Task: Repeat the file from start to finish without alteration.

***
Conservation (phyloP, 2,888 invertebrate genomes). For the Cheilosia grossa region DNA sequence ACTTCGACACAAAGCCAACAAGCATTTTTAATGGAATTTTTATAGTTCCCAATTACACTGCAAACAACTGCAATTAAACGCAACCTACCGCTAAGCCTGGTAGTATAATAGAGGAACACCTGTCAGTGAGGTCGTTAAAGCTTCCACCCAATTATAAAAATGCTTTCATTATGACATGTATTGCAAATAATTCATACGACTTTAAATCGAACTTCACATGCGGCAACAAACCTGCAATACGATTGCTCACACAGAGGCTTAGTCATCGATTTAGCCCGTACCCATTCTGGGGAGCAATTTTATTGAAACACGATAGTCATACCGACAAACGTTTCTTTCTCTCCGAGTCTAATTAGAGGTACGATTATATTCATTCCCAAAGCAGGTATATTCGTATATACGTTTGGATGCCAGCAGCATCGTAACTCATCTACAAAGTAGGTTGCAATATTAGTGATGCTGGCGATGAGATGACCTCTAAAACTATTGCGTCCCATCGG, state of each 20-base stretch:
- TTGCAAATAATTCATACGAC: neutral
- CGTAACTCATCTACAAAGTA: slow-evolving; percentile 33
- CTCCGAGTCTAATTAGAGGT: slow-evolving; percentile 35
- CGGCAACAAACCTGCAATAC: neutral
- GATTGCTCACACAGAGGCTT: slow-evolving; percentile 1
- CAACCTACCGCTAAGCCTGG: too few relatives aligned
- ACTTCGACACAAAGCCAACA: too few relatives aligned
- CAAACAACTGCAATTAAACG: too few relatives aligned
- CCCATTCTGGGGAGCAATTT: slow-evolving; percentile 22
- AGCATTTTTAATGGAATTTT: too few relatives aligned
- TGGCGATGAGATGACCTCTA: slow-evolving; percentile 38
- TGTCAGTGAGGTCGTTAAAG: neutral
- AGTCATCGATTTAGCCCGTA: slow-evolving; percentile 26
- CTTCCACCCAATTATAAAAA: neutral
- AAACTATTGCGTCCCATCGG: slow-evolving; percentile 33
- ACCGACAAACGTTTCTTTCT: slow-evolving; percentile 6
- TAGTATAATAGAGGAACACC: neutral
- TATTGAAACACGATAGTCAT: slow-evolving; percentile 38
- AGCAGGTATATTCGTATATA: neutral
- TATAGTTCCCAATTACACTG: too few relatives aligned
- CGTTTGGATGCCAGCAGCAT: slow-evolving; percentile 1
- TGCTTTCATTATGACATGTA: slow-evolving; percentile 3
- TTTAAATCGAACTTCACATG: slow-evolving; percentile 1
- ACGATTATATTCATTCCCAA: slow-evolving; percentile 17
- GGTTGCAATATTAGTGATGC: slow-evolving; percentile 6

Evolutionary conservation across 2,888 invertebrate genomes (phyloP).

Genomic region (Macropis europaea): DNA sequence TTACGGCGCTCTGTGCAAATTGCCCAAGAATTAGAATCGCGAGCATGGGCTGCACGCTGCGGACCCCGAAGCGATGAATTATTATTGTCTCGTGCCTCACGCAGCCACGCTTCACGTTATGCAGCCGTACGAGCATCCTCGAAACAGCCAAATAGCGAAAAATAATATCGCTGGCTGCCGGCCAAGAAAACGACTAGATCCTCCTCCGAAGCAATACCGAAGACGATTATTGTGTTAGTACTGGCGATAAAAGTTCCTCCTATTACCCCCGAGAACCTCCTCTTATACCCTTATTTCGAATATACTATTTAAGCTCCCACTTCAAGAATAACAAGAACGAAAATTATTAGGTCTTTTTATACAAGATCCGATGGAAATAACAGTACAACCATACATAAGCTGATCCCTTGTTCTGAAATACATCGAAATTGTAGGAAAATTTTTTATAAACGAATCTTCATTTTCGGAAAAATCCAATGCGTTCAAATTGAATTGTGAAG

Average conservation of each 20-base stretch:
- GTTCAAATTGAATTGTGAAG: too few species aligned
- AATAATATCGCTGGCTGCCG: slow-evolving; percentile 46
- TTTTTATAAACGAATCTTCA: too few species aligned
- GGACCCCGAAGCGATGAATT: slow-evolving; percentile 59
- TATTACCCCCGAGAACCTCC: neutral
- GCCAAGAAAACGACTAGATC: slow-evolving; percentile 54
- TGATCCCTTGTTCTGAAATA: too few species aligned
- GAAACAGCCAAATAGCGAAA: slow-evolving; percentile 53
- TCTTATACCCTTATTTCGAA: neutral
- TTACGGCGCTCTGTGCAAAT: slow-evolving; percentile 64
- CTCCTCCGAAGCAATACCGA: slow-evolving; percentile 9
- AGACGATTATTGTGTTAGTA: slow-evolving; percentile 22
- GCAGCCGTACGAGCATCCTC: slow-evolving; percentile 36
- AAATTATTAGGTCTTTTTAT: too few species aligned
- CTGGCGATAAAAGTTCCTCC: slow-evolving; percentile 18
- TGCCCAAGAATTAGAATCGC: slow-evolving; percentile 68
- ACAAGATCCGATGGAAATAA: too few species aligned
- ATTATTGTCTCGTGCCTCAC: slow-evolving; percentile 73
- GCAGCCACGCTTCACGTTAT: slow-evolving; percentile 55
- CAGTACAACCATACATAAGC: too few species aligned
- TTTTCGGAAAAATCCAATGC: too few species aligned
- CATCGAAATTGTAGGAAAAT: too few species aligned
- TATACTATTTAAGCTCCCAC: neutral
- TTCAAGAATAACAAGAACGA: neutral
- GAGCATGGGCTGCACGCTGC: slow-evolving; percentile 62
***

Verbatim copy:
Conservation (phyloP, 2,888 invertebrate genomes). For the Cheilosia grossa region DNA sequence ACTTCGACACAAAGCCAACAAGCATTTTTAATGGAATTTTTATAGTTCCCAATTACACTGCAAACAACTGCAATTAAACGCAACCTACCGCTAAGCCTGGTAGTATAATAGAGGAACACCTGTCAGTGAGGTCGTTAAAGCTTCCACCCAATTATAAAAATGCTTTCATTATGACATGTATTGCAAATAATTCATACGACTTTAAATCGAACTTCACATGCGGCAACAAACCTGCAATACGATTGCTCACACAGAGGCTTAGTCATCGATTTAGCCCGTACCCATTCTGGGGAGCAATTTTATTGAAACACGATAGTCATACCGACAAACGTTTCTTTCTCTCCGAGTCTAATTAGAGGTACGATTATATTCATTCCCAAAGCAGGTATATTCGTATATACGTTTGGATGCCAGCAGCATCGTAACTCATCTACAAAGTAGGTTGCAATATTAGTGATGCTGGCGATGAGATGACCTCTAAAACTATTGCGTCCCATCGG, state of each 20-base stretch:
- TTGCAAATAATTCATACGAC: neutral
- CGTAACTCATCTACAAAGTA: slow-evolving; percentile 33
- CTCCGAGTCTAATTAGAGGT: slow-evolving; percentile 35
- CGGCAACAAACCTGCAATAC: neutral
- GATTGCTCACACAGAGGCTT: slow-evolving; percentile 1
- CAACCTACCGCTAAGCCTGG: too few relatives aligned
- ACTTCGACACAAAGCCAACA: too few relatives aligned
- CAAACAACTGCAATTAAACG: too few relatives aligned
- CCCATTCTGGGGAGCAATTT: slow-evolving; percentile 22
- AGCATTTTTAATGGAATTTT: too few relatives aligned
- TGGCGATGAGATGACCTCTA: slow-evolving; percentile 38
- TGTCAGTGAGGTCGTTAAAG: neutral
- AGTCATCGATTTAGCCCGTA: slow-evolving; percentile 26
- CTTCCACCCAATTATAAAAA: neutral
- AAACTATTGCGTCCCATCGG: slow-evolving; percentile 33
- ACCGACAAACGTTTCTTTCT: slow-evolving; percentile 6
- TAGTATAATAGAGGAACACC: neutral
- TATTGAAACACGATAGTCAT: slow-evolving; percentile 38
- AGCAGGTATATTCGTATATA: neutral
- TATAGTTCCCAATTACACTG: too few relatives aligned
- CGTTTGGATGCCAGCAGCAT: slow-evolving; percentile 1
- TGCTTTCATTATGACATGTA: slow-evolving; percentile 3
- TTTAAATCGAACTTCACATG: slow-evolving; percentile 1
- ACGATTATATTCATTCCCAA: slow-evolving; percentile 17
- GGTTGCAATATTAGTGATGC: slow-evolving; percentile 6

Evolutionary conservation across 2,888 invertebrate genomes (phyloP).

Genomic region (Macropis europaea): DNA sequence TTACGGCGCTCTGTGCAAATTGCCCAAGAATTAGAATCGCGAGCATGGGCTGCACGCTGCGGACCCCGAAGCGATGAATTATTATTGTCTCGTGCCTCACGCAGCCACGCTTCACGTTATGCAGCCGTACGAGCATCCTCGAAACAGCCAAATAGCGAAAAATAATATCGCTGGCTGCCGGCCAAGAAAACGACTAGATCCTCCTCCGAAGCAATACCGAAGACGATTATTGTGTTAGTACTGGCGATAAAAGTTCCTCCTATTACCCCCGAGAACCTCCTCTTATACCCTTATTTCGAATATACTATTTAAGCTCCCACTTCAAGAATAACAAGAACGAAAATTATTAGGTCTTTTTATACAAGATCCGATGGAAATAACAGTACAACCATACATAAGCTGATCCCTTGTTCTGAAATACATCGAAATTGTAGGAAAATTTTTTATAAACGAATCTTCATTTTCGGAAAAATCCAATGCGTTCAAATTGAATTGTGAAG

Average conservation of each 20-base stretch:
- GTTCAAATTGAATTGTGAAG: too few species aligned
- AATAATATCGCTGGCTGCCG: slow-evolving; percentile 46
- TTTTTATAAACGAATCTTCA: too few species aligned
- GGACCCCGAAGCGATGAATT: slow-evolving; percentile 59
- TATTACCCCCGAGAACCTCC: neutral
- GCCAAGAAAACGACTAGATC: slow-evolving; percentile 54
- TGATCCCTTGTTCTGAAATA: too few species aligned
- GAAACAGCCAAATAGCGAAA: slow-evolving; percentile 53
- TCTTATACCCTTATTTCGAA: neutral
- TTACGGCGCTCTGTGCAAAT: slow-evolving; percentile 64
- CTCCTCCGAAGCAATACCGA: slow-evolving; percentile 9
- AGACGATTATTGTGTTAGTA: slow-evolving; percentile 22
- GCAGCCGTACGAGCATCCTC: slow-evolving; percentile 36
- AAATTATTAGGTCTTTTTAT: too few species aligned
- CTGGCGATAAAAGTTCCTCC: slow-evolving; percentile 18
- TGCCCAAGAATTAGAATCGC: slow-evolving; percentile 68
- ACAAGATCCGATGGAAATAA: too few species aligned
- ATTATTGTCTCGTGCCTCAC: slow-evolving; percentile 73
- GCAGCCACGCTTCACGTTAT: slow-evolving; percentile 55
- CAGTACAACCATACATAAGC: too few species aligned
- TTTTCGGAAAAATCCAATGC: too few species aligned
- CATCGAAATTGTAGGAAAAT: too few species aligned
- TATACTATTTAAGCTCCCAC: neutral
- TTCAAGAATAACAAGAACGA: neutral
- GAGCATGGGCTGCACGCTGC: slow-evolving; percentile 62